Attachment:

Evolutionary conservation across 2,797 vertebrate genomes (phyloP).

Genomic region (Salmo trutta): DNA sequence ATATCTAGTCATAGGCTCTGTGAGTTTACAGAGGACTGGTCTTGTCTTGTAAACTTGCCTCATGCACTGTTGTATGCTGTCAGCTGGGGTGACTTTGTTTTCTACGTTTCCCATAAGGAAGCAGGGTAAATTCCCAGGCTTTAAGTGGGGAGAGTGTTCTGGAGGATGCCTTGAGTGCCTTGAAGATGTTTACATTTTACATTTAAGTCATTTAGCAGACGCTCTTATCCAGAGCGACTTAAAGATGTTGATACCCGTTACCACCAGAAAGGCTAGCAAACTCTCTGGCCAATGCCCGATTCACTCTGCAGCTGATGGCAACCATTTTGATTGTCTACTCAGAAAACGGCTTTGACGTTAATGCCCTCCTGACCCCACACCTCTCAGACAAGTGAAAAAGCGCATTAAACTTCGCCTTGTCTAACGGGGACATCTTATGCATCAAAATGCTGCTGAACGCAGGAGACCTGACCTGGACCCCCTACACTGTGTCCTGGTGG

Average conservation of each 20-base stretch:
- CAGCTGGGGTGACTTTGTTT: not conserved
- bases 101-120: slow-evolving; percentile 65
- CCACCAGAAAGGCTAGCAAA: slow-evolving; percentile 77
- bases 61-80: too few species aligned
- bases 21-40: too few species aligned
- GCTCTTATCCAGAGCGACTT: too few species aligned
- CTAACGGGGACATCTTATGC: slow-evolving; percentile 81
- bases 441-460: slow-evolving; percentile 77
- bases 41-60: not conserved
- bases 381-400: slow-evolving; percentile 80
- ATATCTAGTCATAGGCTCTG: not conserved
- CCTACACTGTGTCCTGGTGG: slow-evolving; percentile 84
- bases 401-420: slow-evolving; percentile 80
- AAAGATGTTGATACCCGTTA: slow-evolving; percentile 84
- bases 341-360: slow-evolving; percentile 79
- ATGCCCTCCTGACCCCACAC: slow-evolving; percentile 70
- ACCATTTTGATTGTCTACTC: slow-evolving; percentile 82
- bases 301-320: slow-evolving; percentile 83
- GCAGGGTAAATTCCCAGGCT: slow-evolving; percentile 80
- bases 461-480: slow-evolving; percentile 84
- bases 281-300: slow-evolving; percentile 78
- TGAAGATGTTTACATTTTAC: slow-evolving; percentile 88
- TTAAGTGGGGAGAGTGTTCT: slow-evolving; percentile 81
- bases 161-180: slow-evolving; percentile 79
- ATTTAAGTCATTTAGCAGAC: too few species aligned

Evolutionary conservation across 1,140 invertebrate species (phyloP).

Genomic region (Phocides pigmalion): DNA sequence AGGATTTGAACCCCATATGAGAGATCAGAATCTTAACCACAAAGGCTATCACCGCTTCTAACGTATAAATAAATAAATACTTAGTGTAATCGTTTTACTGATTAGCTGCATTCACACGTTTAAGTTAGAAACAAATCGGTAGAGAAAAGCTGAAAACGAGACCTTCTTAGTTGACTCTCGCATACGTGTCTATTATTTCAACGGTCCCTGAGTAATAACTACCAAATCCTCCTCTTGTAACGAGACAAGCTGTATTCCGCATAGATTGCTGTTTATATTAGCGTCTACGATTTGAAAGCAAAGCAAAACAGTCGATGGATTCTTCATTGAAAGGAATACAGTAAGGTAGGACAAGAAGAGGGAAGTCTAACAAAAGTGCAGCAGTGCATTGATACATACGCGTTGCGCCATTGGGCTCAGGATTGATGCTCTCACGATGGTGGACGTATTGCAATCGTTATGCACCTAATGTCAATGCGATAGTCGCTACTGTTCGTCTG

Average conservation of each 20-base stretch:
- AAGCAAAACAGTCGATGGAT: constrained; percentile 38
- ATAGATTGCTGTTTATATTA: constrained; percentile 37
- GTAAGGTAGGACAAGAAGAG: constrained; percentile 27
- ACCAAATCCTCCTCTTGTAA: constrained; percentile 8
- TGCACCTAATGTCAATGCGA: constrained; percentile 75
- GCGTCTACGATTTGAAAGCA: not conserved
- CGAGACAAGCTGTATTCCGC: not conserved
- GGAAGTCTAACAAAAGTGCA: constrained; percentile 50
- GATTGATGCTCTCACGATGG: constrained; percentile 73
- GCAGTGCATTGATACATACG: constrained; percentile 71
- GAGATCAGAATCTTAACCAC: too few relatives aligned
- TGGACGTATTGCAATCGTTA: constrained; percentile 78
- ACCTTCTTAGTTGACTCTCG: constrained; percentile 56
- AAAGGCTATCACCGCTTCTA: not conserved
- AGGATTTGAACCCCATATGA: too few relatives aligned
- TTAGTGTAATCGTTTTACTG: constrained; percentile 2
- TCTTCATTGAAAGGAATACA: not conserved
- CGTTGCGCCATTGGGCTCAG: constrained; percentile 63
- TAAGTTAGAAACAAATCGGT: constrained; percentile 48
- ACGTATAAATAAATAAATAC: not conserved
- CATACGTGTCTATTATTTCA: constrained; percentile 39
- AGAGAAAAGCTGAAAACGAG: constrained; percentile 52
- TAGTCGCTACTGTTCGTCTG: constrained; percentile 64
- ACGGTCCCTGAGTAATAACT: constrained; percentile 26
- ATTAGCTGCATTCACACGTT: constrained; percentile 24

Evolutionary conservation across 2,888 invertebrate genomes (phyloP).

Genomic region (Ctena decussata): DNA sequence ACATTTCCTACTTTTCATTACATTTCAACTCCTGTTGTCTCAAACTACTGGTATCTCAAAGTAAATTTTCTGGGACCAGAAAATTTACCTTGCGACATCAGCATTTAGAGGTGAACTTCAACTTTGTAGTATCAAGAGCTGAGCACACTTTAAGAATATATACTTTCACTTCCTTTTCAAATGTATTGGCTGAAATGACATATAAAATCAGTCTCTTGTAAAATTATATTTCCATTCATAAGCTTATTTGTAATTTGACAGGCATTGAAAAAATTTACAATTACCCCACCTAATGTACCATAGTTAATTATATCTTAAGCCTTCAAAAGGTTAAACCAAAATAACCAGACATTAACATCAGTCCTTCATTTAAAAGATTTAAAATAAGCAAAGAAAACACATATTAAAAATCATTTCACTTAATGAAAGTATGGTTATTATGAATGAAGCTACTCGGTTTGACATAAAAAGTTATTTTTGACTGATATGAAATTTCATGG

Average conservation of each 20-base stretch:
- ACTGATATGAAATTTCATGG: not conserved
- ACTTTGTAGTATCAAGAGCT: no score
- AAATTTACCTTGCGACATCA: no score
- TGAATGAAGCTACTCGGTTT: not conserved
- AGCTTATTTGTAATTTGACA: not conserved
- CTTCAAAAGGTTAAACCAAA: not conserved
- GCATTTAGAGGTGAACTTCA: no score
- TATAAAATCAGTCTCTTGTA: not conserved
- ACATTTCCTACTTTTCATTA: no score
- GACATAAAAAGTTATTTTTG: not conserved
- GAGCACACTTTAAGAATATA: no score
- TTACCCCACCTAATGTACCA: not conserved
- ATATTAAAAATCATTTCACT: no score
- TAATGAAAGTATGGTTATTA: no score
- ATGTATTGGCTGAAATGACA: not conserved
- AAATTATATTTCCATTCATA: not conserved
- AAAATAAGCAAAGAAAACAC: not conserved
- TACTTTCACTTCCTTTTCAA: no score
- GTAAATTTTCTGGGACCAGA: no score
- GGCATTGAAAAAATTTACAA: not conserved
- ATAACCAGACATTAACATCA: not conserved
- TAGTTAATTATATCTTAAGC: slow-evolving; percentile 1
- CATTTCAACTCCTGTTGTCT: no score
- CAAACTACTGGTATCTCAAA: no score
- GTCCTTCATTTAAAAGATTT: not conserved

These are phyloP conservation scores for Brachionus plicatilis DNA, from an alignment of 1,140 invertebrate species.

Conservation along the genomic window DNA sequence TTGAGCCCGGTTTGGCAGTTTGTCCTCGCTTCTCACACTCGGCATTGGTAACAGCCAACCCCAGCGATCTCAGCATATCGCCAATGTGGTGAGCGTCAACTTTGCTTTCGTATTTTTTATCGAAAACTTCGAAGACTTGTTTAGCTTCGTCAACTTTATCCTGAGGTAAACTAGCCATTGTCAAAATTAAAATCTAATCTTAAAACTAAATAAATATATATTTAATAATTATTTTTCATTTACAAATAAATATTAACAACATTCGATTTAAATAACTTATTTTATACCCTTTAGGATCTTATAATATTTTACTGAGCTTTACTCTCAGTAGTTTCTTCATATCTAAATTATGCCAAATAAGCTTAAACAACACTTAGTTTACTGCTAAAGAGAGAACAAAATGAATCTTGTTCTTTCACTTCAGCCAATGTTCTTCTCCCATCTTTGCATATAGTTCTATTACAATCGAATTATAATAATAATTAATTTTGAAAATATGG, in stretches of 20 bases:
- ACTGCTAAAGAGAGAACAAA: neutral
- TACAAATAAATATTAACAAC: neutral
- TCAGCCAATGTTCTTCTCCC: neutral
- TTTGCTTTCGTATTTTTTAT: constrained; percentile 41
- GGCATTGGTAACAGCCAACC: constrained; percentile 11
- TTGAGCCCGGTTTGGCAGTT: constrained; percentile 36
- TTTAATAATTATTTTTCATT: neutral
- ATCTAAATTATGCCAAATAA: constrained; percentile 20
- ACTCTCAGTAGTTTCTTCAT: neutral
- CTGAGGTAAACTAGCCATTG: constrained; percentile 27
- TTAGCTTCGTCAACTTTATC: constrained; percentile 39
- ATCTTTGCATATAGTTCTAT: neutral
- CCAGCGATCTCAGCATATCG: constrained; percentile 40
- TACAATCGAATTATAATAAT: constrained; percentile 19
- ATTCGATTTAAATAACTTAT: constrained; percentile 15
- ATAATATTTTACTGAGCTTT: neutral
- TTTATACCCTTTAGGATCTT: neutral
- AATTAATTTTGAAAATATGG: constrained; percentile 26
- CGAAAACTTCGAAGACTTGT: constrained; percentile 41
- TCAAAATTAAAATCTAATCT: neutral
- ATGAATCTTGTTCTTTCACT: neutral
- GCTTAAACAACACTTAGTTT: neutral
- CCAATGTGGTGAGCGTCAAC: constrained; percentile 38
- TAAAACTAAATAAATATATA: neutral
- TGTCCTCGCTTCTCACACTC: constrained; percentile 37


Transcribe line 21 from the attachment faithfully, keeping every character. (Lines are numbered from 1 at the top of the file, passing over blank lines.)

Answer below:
- bases 301-320: slow-evolving; percentile 83